February 2020 New York Workers’ Compensation Law Reporter Highlights

Claimant secures 60% loss of wage-earning capacity for spine injury

Case name: Rapaglia v. New York City Transit Authority, 119 NYWCLR 243 (N.Y. App. Div., 2020)

Summary: The Appellate division supported the Board’s ruling that the claimant sustained a 60% loss of wage and that their  obesity is not causally related to their physical or mental impairment

Claimant’s voluntary retirement justifies denial of reduced earnings award

Case name: Chenango Valley Central School District, 119 NYWCLR 247 (N.Y. W.C.B., Full Board, 2020)

Summary: The Full Board ruled that a teacher who’s injuries did not cause any missed time at her job from three years, was not the cause of her retirement and therefore, her disabilities were not the cause of her voluntary retirement.

Delay in treatment helps nix neck condition from accident claim

Case name: Community Services for Developmentally Disabled, 119 NYWCLR 248 (N.Y. W.C.B., Full Board 2020)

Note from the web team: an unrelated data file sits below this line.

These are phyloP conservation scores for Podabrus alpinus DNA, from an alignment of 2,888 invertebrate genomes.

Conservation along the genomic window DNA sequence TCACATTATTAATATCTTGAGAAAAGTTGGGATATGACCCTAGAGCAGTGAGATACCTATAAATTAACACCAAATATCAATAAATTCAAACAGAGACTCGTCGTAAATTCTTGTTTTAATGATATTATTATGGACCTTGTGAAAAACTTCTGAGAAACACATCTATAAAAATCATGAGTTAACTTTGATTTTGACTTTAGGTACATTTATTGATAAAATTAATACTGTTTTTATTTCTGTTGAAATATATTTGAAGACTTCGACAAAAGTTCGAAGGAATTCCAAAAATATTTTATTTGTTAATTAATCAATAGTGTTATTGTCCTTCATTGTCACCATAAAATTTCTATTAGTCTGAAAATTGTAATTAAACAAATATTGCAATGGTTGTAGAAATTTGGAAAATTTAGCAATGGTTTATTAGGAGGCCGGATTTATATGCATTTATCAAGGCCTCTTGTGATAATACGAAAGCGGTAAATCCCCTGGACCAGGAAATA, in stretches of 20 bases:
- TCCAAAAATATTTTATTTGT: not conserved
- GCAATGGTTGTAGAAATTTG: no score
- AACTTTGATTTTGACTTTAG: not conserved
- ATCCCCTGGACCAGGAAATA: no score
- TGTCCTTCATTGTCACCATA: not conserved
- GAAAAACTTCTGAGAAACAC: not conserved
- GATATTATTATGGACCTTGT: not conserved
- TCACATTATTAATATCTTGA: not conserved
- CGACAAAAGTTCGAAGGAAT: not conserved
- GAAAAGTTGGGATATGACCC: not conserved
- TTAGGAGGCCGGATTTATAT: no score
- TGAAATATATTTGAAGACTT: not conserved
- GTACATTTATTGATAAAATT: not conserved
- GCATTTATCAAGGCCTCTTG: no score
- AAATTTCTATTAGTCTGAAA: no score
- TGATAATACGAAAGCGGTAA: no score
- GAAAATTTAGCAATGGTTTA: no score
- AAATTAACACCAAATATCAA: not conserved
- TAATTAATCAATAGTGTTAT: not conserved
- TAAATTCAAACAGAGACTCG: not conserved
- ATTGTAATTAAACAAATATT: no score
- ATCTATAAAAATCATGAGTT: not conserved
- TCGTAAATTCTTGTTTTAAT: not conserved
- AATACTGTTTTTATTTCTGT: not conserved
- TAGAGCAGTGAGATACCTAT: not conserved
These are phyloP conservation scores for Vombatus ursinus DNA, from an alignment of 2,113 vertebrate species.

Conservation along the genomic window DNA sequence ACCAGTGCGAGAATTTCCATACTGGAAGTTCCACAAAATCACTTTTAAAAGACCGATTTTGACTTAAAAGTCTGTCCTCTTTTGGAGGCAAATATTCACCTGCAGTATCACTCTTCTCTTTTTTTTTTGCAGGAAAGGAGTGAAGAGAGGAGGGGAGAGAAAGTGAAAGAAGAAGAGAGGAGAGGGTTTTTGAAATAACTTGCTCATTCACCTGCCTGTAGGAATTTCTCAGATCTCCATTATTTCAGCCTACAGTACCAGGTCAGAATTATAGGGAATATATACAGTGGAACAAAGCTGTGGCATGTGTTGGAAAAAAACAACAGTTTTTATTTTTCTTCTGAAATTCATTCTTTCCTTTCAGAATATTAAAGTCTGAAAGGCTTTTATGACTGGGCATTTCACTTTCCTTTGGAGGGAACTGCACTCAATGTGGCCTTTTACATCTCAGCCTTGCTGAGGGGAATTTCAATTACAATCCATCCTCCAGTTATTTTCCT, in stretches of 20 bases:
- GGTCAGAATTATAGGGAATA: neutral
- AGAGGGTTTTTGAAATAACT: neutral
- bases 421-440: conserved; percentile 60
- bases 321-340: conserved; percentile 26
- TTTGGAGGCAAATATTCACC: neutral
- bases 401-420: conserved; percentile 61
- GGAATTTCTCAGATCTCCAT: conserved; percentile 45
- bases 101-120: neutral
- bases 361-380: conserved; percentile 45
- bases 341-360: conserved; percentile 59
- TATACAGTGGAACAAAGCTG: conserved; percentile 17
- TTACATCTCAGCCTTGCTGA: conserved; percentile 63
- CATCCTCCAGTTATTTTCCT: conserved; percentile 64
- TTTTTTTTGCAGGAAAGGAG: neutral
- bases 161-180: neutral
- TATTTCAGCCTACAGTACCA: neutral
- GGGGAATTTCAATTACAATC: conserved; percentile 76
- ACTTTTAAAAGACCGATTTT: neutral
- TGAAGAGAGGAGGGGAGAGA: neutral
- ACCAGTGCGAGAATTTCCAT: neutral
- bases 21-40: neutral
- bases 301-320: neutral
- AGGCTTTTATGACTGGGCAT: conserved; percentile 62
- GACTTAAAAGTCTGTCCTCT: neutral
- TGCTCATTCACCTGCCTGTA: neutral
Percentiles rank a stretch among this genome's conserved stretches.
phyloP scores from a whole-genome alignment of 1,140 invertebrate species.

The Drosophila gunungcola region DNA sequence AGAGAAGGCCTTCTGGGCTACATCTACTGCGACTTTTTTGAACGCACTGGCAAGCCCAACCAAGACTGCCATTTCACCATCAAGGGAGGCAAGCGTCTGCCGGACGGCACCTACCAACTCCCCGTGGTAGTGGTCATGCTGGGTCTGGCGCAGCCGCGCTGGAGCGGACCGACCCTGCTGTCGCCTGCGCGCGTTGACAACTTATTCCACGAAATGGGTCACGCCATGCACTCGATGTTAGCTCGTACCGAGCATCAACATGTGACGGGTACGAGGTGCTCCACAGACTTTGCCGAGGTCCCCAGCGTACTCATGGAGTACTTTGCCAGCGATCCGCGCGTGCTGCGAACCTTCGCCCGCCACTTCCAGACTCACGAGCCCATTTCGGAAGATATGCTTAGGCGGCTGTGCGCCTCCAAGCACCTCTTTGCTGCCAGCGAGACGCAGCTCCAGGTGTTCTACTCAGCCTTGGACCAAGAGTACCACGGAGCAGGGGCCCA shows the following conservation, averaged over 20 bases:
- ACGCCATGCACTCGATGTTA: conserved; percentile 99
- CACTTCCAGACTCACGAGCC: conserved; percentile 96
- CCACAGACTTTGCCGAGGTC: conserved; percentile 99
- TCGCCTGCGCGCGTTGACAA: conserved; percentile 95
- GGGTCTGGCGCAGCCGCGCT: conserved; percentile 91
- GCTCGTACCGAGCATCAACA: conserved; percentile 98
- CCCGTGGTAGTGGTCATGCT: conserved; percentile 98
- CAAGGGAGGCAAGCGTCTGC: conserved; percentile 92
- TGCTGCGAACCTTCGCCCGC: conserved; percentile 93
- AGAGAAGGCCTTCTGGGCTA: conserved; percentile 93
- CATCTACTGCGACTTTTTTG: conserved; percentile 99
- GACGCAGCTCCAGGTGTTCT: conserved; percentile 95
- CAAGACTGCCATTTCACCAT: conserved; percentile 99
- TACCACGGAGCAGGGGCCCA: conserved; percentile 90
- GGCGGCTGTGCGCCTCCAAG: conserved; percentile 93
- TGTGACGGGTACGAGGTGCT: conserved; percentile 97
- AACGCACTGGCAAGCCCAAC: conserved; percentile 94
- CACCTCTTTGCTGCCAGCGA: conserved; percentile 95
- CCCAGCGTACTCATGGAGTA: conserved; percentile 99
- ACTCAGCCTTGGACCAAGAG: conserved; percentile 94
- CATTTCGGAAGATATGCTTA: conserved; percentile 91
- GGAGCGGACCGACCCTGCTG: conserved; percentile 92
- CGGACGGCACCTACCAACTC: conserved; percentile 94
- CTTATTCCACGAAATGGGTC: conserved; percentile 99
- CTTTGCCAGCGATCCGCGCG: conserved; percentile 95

Summary: Upon review, the Full Board found that a claimant’s neck injury should not be amended to be included on their injury claim. The claimant makes no mention of the neck injury in treatment records until seven weeks after the original injury

Lack of nexus between disability, unsuccessful job search halts claim

Case name: Sachem Central School District at Holbrook, 119 NYWCLR 249 (N.Y. W.C.B., Full Board 2020)

Summary: A claimant must demonstrate that their failure to obtain employment is due to their casually related disability. The Full Board did not demonstrate nexus between her disability and her unsuccessful job search.

Prison employee establishes claim after inmate throw liquid in face

Case name: NYS Dept. of Corrections, 119 NYWCLR 251 (N.Y. W.C.B., Full Board 2020)

Summary: The Full Board held that the claimant, a corrections officer, sufficiently established a claim for PTSD and major depressive disorder after an inmate threw an unknown liquid substance that the claimant believed could include fecal matter.

New York Workers’ Compensation Law Reporter, February 27, 2020